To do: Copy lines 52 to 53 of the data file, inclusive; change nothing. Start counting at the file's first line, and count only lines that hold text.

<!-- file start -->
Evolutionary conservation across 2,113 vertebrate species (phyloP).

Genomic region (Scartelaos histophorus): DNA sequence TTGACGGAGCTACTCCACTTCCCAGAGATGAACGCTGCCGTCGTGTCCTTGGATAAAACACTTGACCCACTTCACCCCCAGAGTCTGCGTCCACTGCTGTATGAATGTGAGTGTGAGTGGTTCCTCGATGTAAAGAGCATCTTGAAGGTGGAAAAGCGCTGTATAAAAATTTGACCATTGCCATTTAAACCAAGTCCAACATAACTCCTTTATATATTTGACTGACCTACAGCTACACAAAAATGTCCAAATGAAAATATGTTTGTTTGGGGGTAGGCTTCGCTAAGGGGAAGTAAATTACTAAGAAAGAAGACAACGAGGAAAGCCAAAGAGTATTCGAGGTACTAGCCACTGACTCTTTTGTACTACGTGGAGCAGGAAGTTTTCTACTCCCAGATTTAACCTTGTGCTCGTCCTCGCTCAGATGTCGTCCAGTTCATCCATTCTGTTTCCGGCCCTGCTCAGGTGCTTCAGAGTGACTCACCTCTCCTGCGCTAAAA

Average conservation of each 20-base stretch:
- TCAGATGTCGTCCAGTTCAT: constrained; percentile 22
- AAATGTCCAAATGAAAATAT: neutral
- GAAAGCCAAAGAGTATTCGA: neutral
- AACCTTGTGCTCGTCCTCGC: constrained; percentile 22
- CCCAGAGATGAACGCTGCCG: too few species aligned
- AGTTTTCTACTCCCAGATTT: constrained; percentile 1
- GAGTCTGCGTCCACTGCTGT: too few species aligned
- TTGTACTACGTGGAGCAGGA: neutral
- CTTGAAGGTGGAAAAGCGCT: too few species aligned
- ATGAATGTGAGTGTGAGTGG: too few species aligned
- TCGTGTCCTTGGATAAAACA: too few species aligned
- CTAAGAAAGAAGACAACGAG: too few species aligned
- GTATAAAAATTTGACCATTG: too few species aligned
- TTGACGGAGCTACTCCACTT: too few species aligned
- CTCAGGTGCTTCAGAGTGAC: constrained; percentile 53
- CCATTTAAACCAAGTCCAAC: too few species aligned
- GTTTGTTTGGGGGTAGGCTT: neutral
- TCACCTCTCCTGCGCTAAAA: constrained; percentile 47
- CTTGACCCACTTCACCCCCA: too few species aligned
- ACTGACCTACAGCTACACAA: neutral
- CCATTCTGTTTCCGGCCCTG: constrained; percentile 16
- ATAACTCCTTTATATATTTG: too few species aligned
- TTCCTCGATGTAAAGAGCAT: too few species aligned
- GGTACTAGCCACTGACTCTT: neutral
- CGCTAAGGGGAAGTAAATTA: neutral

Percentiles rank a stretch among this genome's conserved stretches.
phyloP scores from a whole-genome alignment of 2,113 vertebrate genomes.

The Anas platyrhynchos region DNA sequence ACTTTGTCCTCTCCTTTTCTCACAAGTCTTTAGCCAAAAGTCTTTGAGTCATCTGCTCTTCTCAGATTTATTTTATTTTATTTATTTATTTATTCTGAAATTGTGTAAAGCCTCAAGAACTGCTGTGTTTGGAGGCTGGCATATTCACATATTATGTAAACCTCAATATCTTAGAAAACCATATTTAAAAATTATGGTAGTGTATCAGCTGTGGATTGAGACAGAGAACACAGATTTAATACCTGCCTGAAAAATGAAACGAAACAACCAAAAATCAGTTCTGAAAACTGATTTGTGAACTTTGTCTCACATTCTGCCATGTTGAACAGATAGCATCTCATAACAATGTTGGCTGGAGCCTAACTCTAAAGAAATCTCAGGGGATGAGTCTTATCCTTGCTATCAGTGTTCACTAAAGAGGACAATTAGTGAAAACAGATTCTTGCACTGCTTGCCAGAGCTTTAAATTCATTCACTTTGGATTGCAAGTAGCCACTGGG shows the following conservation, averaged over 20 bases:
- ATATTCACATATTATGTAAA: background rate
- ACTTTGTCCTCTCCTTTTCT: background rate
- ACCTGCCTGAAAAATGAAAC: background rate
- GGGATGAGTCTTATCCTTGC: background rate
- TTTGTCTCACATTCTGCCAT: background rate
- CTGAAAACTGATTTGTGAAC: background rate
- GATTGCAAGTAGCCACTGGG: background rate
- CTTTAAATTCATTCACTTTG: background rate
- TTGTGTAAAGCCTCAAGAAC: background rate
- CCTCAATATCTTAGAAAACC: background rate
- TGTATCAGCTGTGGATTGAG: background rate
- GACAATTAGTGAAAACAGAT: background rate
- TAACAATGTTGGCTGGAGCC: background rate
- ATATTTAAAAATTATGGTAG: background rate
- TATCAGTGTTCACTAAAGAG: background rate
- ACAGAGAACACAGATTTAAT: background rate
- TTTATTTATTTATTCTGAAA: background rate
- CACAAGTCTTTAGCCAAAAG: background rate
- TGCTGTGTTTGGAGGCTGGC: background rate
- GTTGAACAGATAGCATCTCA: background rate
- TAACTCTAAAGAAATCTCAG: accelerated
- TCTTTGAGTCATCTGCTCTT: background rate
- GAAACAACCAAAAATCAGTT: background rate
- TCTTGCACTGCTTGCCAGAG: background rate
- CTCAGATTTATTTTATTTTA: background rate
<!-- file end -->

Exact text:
- TAACTCTAAAGAAATCTCAG: accelerated
- TCTTTGAGTCATCTGCTCTT: background rate